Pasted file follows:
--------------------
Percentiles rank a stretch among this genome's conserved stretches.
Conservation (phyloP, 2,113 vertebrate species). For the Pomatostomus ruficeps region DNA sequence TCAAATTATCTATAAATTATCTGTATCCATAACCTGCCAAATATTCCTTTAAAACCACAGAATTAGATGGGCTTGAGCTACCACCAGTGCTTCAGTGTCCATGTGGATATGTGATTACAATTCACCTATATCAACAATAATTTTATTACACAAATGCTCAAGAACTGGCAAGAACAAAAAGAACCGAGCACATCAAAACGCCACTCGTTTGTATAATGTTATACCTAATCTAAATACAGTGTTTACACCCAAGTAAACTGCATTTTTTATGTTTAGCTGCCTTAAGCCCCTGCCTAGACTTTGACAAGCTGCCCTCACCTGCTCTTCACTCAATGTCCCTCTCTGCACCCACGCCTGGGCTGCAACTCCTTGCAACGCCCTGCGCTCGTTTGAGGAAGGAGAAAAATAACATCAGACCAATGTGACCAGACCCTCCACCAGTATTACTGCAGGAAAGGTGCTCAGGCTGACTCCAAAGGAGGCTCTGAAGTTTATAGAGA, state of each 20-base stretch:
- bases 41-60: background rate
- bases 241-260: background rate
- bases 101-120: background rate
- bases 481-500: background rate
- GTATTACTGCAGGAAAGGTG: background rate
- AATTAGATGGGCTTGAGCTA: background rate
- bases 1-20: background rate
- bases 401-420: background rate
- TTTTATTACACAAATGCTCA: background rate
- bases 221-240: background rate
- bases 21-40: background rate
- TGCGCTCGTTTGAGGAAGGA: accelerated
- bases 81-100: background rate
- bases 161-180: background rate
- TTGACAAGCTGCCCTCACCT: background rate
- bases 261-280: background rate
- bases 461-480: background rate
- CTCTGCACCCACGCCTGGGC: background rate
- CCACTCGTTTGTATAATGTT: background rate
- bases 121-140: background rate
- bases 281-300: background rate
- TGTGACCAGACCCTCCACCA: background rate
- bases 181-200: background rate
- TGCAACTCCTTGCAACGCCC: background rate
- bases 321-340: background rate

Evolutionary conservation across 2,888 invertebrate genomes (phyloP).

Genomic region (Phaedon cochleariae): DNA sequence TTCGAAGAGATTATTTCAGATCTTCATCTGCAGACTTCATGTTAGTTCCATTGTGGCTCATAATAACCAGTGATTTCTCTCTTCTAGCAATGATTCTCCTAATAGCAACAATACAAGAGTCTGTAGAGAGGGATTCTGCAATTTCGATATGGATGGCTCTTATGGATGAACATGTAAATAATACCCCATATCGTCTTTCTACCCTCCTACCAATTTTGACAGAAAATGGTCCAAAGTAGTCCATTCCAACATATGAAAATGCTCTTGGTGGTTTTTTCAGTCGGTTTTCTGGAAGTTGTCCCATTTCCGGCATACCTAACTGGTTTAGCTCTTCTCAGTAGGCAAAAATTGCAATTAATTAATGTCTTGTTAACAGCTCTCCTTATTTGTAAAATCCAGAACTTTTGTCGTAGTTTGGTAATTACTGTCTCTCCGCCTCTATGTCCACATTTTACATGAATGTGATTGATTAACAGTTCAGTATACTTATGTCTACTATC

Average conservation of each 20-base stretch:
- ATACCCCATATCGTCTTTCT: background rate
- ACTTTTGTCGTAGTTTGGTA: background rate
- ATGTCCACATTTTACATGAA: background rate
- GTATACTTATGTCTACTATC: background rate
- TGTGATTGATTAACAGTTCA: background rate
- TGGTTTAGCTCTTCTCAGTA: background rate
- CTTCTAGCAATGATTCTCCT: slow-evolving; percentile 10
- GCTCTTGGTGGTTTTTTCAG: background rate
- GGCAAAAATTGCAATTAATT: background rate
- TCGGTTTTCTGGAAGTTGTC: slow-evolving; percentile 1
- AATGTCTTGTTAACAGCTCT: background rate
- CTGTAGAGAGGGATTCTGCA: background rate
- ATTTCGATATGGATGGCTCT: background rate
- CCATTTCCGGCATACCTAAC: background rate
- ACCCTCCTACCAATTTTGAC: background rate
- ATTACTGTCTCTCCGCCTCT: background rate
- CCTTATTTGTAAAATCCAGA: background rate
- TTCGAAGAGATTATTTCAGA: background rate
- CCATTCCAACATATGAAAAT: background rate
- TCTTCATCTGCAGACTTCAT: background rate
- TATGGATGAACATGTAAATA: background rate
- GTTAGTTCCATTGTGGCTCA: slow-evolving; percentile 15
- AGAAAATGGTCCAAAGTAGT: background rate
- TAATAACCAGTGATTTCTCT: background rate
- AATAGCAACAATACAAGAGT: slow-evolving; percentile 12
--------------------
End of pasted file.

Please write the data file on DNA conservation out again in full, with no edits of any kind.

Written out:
Percentiles rank a stretch among this genome's conserved stretches.
Conservation (phyloP, 2,113 vertebrate species). For the Pomatostomus ruficeps region DNA sequence TCAAATTATCTATAAATTATCTGTATCCATAACCTGCCAAATATTCCTTTAAAACCACAGAATTAGATGGGCTTGAGCTACCACCAGTGCTTCAGTGTCCATGTGGATATGTGATTACAATTCACCTATATCAACAATAATTTTATTACACAAATGCTCAAGAACTGGCAAGAACAAAAAGAACCGAGCACATCAAAACGCCACTCGTTTGTATAATGTTATACCTAATCTAAATACAGTGTTTACACCCAAGTAAACTGCATTTTTTATGTTTAGCTGCCTTAAGCCCCTGCCTAGACTTTGACAAGCTGCCCTCACCTGCTCTTCACTCAATGTCCCTCTCTGCACCCACGCCTGGGCTGCAACTCCTTGCAACGCCCTGCGCTCGTTTGAGGAAGGAGAAAAATAACATCAGACCAATGTGACCAGACCCTCCACCAGTATTACTGCAGGAAAGGTGCTCAGGCTGACTCCAAAGGAGGCTCTGAAGTTTATAGAGA, state of each 20-base stretch:
- bases 41-60: background rate
- bases 241-260: background rate
- bases 101-120: background rate
- bases 481-500: background rate
- GTATTACTGCAGGAAAGGTG: background rate
- AATTAGATGGGCTTGAGCTA: background rate
- bases 1-20: background rate
- bases 401-420: background rate
- TTTTATTACACAAATGCTCA: background rate
- bases 221-240: background rate
- bases 21-40: background rate
- TGCGCTCGTTTGAGGAAGGA: accelerated
- bases 81-100: background rate
- bases 161-180: background rate
- TTGACAAGCTGCCCTCACCT: background rate
- bases 261-280: background rate
- bases 461-480: background rate
- CTCTGCACCCACGCCTGGGC: background rate
- CCACTCGTTTGTATAATGTT: background rate
- bases 121-140: background rate
- bases 281-300: background rate
- TGTGACCAGACCCTCCACCA: background rate
- bases 181-200: background rate
- TGCAACTCCTTGCAACGCCC: background rate
- bases 321-340: background rate

Evolutionary conservation across 2,888 invertebrate genomes (phyloP).

Genomic region (Phaedon cochleariae): DNA sequence TTCGAAGAGATTATTTCAGATCTTCATCTGCAGACTTCATGTTAGTTCCATTGTGGCTCATAATAACCAGTGATTTCTCTCTTCTAGCAATGATTCTCCTAATAGCAACAATACAAGAGTCTGTAGAGAGGGATTCTGCAATTTCGATATGGATGGCTCTTATGGATGAACATGTAAATAATACCCCATATCGTCTTTCTACCCTCCTACCAATTTTGACAGAAAATGGTCCAAAGTAGTCCATTCCAACATATGAAAATGCTCTTGGTGGTTTTTTCAGTCGGTTTTCTGGAAGTTGTCCCATTTCCGGCATACCTAACTGGTTTAGCTCTTCTCAGTAGGCAAAAATTGCAATTAATTAATGTCTTGTTAACAGCTCTCCTTATTTGTAAAATCCAGAACTTTTGTCGTAGTTTGGTAATTACTGTCTCTCCGCCTCTATGTCCACATTTTACATGAATGTGATTGATTAACAGTTCAGTATACTTATGTCTACTATC

Average conservation of each 20-base stretch:
- ATACCCCATATCGTCTTTCT: background rate
- ACTTTTGTCGTAGTTTGGTA: background rate
- ATGTCCACATTTTACATGAA: background rate
- GTATACTTATGTCTACTATC: background rate
- TGTGATTGATTAACAGTTCA: background rate
- TGGTTTAGCTCTTCTCAGTA: background rate
- CTTCTAGCAATGATTCTCCT: slow-evolving; percentile 10
- GCTCTTGGTGGTTTTTTCAG: background rate
- GGCAAAAATTGCAATTAATT: background rate
- TCGGTTTTCTGGAAGTTGTC: slow-evolving; percentile 1
- AATGTCTTGTTAACAGCTCT: background rate
- CTGTAGAGAGGGATTCTGCA: background rate
- ATTTCGATATGGATGGCTCT: background rate
- CCATTTCCGGCATACCTAAC: background rate
- ACCCTCCTACCAATTTTGAC: background rate
- ATTACTGTCTCTCCGCCTCT: background rate
- CCTTATTTGTAAAATCCAGA: background rate
- TTCGAAGAGATTATTTCAGA: background rate
- CCATTCCAACATATGAAAAT: background rate
- TCTTCATCTGCAGACTTCAT: background rate
- TATGGATGAACATGTAAATA: background rate
- GTTAGTTCCATTGTGGCTCA: slow-evolving; percentile 15
- AGAAAATGGTCCAAAGTAGT: background rate
- TAATAACCAGTGATTTCTCT: background rate
- AATAGCAACAATACAAGAGT: slow-evolving; percentile 12